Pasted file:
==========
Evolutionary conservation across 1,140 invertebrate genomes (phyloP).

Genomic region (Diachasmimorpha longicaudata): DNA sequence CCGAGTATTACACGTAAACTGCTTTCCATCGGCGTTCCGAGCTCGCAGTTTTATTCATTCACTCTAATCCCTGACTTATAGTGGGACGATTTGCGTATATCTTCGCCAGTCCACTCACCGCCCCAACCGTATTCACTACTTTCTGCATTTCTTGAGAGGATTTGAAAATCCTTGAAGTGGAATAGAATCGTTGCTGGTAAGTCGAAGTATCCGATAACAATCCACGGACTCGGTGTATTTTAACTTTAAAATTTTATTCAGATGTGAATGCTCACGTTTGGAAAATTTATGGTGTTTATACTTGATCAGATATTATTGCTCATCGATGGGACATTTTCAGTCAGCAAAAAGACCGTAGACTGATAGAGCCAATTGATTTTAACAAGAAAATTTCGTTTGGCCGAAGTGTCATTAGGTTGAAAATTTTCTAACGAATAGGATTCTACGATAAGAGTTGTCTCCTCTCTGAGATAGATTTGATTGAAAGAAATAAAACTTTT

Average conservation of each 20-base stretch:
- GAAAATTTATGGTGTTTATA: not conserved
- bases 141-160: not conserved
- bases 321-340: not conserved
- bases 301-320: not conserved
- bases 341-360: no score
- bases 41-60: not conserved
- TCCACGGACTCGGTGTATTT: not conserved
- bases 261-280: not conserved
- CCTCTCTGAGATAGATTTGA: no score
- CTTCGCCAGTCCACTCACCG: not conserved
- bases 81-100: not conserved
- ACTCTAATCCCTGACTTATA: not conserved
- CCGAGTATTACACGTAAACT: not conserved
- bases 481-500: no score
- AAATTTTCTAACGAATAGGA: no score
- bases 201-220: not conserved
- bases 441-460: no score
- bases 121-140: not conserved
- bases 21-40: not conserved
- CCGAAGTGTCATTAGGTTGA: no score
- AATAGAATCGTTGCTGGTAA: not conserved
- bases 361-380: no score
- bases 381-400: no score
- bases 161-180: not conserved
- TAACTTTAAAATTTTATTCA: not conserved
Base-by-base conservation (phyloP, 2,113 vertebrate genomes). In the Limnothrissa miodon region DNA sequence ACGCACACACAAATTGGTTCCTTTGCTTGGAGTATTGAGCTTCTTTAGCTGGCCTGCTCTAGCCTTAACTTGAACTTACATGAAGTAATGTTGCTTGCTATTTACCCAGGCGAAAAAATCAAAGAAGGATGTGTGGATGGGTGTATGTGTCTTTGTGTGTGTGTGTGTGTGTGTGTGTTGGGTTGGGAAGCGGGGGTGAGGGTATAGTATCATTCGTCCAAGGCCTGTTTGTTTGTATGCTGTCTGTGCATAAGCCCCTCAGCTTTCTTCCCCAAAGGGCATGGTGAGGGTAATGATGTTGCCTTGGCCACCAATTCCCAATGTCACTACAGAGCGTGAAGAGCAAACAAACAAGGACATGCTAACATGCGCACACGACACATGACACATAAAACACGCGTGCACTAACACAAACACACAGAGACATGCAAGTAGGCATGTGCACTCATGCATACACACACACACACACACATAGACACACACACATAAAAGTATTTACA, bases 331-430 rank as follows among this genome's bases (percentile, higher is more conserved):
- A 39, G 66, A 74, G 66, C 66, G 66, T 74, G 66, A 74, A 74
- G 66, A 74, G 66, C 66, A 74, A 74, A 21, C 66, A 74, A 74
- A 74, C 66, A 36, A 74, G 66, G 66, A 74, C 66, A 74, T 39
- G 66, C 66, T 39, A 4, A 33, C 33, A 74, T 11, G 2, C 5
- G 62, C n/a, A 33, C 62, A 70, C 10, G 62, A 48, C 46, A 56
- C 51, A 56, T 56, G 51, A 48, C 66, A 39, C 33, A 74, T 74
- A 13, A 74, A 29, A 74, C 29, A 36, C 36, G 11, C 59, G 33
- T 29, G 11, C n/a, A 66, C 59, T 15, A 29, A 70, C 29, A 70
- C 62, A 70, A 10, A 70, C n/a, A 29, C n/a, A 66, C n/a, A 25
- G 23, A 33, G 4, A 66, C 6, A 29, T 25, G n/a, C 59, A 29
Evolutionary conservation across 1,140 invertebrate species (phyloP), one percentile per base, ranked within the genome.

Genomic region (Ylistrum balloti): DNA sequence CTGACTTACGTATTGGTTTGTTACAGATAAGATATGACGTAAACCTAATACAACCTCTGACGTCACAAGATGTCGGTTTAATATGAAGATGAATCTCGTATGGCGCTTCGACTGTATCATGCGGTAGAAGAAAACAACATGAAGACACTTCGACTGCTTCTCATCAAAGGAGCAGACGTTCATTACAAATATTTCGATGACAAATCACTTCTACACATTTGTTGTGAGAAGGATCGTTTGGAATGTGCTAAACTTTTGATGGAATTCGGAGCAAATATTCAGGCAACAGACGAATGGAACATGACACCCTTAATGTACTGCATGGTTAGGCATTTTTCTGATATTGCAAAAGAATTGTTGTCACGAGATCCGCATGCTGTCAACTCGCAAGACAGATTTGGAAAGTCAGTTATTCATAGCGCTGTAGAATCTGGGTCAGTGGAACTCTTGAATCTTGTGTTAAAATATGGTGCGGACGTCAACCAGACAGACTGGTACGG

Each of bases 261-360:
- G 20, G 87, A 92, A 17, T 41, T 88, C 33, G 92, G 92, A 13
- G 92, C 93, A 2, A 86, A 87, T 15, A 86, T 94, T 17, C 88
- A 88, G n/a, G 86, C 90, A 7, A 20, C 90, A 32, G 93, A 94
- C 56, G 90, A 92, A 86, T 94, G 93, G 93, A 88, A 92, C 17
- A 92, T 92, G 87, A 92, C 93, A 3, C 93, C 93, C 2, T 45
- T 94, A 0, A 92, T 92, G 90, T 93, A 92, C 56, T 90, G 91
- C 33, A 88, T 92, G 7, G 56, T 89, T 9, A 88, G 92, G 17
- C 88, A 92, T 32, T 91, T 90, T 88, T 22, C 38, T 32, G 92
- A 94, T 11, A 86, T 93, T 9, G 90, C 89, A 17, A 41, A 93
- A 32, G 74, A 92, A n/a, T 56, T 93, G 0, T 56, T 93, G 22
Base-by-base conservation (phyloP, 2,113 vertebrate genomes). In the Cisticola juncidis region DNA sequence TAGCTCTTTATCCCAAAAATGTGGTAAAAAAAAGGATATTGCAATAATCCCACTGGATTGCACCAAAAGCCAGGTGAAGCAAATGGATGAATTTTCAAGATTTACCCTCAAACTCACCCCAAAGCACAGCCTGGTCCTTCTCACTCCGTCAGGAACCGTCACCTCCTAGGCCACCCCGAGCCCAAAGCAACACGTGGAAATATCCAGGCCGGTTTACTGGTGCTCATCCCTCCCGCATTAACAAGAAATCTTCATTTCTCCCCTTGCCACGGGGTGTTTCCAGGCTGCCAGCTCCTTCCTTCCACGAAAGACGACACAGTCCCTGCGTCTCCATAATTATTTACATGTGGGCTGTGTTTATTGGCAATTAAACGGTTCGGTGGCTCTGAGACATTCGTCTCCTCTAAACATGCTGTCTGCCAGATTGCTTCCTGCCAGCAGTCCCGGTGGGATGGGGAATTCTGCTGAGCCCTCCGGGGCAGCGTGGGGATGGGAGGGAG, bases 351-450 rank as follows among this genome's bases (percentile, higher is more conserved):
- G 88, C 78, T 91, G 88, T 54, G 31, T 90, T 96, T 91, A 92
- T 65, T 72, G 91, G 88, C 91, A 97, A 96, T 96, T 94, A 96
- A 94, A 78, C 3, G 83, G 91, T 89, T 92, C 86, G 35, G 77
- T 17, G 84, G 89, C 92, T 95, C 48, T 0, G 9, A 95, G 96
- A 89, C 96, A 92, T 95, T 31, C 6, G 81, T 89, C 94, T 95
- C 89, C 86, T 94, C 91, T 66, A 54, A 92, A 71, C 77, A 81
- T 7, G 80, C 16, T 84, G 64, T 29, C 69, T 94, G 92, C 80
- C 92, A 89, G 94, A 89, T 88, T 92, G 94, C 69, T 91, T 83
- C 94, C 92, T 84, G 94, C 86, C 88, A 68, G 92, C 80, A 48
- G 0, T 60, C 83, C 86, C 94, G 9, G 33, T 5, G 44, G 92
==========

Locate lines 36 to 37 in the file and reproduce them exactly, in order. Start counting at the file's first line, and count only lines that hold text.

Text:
- A 13, A 74, A 29, A 74, C 29, A 36, C 36, G 11, C 59, G 33
- T 29, G 11, C n/a, A 66, C 59, T 15, A 29, A 70, C 29, A 70